Wednesday, February 20, 2008

So we can do business with the Kremlin?

Undoubtedly the best book on matters political published so far this year is Edward Lucas’s "The New Cold War – How the Kremlin Menaces both Russia and the West". Just as soon as I finish reading it – it will not be long as the book reads like a thriller – it will be reviewed at length with comments and some disagreements.

In the meantime, I came across an interesting piece of news that supports Mr Lucas's main thesis (one with which I fully agree with, as readers of this blog know) that Russia is using its energy resources to wield influence both on and in Western Europe. Those energy companies, incidentally, are owned by the state and run by friends of President (soon to be Prime Minister and Chairman of Gazprom) Putin.

Among other matters, Mr Lucas excoriates Western companies that cannot see beyond the profits they are making. One can, of course, argue that it is not the job of business to see beyond profits and human rights have little to do with them. I think I would be more inclined to accept this argument if I did not have to put up with endless boasts about how environmentally friendly all these companies were.

Not only are the murder of journalists and business leaders and the imprisonment of inconvenient and outspoken individuals as important as environmental matters but it is also true that green issues come very low in the list of Kremlin's priorities. Guess what happens to those who try to uncover and write about various environmental problems and, even, disasters? Yes, that's right, trumped up charges and prison or, more recently, lunatic asylum.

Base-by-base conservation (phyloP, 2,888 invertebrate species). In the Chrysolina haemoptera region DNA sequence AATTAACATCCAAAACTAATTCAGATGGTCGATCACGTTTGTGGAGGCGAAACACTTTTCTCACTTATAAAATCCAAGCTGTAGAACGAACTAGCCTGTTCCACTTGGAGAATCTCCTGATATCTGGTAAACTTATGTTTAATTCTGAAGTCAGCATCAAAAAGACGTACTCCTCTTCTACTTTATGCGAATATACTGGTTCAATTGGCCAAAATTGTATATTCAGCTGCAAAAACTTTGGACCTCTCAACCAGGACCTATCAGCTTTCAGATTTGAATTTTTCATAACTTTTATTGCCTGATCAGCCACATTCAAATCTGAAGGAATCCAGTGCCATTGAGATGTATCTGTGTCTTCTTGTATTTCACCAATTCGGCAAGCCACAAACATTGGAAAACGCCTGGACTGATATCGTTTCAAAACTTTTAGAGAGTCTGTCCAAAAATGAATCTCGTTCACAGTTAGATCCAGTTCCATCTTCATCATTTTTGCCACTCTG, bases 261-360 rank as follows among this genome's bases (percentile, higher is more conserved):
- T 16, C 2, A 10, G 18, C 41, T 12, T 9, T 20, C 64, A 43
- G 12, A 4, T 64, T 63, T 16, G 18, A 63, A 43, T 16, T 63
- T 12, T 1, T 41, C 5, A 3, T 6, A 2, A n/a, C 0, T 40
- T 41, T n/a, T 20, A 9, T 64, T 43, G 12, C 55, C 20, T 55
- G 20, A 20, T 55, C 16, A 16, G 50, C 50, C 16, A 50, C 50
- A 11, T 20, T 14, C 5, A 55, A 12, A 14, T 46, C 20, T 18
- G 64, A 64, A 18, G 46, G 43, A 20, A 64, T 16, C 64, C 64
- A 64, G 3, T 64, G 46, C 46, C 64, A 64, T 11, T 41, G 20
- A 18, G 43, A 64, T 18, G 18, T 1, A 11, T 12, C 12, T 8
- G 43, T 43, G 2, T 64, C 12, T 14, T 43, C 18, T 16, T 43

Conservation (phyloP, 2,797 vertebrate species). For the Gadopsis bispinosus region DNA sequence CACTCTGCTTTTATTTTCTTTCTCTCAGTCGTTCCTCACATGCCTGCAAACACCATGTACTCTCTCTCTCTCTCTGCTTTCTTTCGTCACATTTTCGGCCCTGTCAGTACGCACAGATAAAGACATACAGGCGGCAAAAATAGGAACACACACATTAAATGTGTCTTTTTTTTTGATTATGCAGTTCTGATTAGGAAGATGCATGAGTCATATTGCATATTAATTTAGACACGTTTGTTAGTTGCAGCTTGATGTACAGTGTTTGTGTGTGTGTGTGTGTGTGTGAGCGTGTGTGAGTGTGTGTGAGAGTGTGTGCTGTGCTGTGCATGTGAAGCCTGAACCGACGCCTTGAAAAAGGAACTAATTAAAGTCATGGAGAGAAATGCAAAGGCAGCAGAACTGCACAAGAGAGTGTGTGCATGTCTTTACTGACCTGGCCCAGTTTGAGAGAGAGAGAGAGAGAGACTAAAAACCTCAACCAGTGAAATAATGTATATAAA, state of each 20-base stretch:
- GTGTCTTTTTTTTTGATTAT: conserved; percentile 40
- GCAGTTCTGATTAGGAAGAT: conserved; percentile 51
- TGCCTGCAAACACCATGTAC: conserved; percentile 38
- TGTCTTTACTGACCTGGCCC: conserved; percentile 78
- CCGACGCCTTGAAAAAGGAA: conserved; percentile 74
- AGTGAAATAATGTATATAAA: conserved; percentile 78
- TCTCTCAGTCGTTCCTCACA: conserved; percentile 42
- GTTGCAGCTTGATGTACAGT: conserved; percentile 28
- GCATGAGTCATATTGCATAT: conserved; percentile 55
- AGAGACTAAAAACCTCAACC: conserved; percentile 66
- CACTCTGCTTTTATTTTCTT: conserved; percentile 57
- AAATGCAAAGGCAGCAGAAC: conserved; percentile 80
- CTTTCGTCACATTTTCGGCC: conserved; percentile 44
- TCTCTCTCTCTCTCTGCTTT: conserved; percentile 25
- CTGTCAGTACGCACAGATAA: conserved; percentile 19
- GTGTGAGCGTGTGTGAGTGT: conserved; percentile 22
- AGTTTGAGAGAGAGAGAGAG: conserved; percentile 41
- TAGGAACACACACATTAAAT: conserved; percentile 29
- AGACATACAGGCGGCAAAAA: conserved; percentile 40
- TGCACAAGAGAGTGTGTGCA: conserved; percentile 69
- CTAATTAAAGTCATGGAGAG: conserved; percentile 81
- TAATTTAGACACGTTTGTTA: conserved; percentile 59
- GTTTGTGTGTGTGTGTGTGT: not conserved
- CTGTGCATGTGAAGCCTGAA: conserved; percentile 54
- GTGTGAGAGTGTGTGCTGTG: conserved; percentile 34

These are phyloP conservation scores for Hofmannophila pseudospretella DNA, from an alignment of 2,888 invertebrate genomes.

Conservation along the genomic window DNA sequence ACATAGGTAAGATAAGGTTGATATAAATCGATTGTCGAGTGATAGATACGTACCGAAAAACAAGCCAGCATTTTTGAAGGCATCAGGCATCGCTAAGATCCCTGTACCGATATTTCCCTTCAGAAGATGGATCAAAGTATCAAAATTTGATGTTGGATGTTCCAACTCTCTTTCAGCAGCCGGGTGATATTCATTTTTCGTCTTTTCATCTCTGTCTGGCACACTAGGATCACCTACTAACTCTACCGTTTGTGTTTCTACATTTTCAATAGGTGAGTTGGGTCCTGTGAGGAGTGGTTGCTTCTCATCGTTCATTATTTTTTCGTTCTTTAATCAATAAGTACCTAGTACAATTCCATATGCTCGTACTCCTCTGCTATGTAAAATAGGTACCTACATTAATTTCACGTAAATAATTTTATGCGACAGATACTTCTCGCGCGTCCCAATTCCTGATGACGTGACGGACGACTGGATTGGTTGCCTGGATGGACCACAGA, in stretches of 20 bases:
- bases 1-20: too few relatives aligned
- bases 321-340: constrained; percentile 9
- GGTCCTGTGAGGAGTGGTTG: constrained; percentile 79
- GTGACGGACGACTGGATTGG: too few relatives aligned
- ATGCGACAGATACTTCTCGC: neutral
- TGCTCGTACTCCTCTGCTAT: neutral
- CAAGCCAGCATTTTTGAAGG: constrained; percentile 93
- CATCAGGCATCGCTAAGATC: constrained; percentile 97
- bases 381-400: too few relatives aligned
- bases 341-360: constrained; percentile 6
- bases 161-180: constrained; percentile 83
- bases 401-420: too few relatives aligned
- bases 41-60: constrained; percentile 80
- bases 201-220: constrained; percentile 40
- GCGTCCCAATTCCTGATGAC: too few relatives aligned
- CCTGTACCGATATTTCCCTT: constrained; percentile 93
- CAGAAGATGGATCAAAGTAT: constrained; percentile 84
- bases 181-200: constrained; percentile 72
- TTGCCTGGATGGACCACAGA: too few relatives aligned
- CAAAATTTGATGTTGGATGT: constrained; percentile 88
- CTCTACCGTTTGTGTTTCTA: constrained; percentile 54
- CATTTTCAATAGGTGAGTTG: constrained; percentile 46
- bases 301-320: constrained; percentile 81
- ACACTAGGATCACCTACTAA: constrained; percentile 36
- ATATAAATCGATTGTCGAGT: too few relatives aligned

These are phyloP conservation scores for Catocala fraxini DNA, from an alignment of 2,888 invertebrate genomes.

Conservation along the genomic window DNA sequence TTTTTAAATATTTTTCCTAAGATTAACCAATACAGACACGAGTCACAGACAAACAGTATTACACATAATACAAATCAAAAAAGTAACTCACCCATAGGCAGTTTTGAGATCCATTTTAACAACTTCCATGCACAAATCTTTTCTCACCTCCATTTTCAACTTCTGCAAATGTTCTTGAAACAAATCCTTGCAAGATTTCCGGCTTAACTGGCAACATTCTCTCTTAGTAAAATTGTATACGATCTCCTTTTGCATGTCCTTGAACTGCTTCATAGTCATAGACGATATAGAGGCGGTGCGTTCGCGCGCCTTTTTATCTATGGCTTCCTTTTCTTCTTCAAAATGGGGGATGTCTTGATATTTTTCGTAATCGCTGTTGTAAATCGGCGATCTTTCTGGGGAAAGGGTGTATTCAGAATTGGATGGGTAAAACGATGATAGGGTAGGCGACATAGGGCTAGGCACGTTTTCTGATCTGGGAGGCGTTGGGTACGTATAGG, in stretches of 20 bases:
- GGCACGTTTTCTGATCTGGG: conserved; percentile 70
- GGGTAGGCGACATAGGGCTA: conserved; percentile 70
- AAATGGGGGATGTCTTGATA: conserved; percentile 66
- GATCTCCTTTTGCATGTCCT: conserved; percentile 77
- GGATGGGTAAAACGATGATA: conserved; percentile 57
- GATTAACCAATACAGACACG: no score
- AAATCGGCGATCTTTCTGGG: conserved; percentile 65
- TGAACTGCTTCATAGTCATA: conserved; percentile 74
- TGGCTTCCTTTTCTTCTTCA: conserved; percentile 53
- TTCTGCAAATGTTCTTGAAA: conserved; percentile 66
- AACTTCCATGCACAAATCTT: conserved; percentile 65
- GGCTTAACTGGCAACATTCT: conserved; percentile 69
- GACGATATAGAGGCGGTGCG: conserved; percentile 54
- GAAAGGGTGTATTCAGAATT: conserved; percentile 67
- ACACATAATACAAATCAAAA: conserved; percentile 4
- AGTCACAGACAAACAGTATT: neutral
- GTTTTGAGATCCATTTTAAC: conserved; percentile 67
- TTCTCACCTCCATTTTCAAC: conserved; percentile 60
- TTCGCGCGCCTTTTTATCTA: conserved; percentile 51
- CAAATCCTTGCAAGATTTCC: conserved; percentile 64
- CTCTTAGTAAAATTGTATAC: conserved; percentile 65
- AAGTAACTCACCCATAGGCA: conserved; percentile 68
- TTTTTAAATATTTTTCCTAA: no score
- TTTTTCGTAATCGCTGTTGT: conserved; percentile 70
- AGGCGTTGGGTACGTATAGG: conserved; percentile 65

Perhaps, businesses do not need to concern themselves with the fact that Russia is using its energy to bully the smaller Baltic and East European states, threatening to by-pass them in future deliveries. Should countries not ask themselves, though, about the efficacy of salami tactics (first defined by the Mátyás Rákosi’s Communist government of Hungary)?

Over and above that, I find it hard to understand why Western firms should want to deal within a system that does not acknowledge contracts as Shell and BP found out last year to their immense cost. Are the shareholders ever going to say anything about that?

This item is not about Gazprom but Lukoil [whose Moscow headquarters are pictured above] which has yet again halted oil supplies to Germany through its Druzhba pipeline. (Druzhba means friendship in Russian, which adds a little to the piquancy of the situation.)
On February 18, 2008, a Lukoil representative announced that the company was again stopping oil supplies by pipeline to Germany because "we do not agree with the price." Lukoil argues that it is not in breach of contract, citing the absence of long-term contracts with its customers in Germany. The Russian company is prepared to resume deliveries in March in the pre-planned volume, but apparently at a higher price.
An interesting way of doing business and one that the German companies find somewhat irksome. According to Reuters this has contributed to market edginess and the rise in oil prices.

What of those German companies who are being kept on edge by not knowing when Lukoil might decide that it is not contractually bound to supply crude oil at the price supposedly agreed in the quantity supposedly agreed?
Initial reactions from these refineries and their shareholders seem remarkably subdued. All four majors are increasingly dependent on "access" to Russian oil and gas on Russian-defined terms (ENI in South Stream, Total in Shtokman) or Russian-dictated conditions (Shell in Sakhalin-2, BP at Kovykta).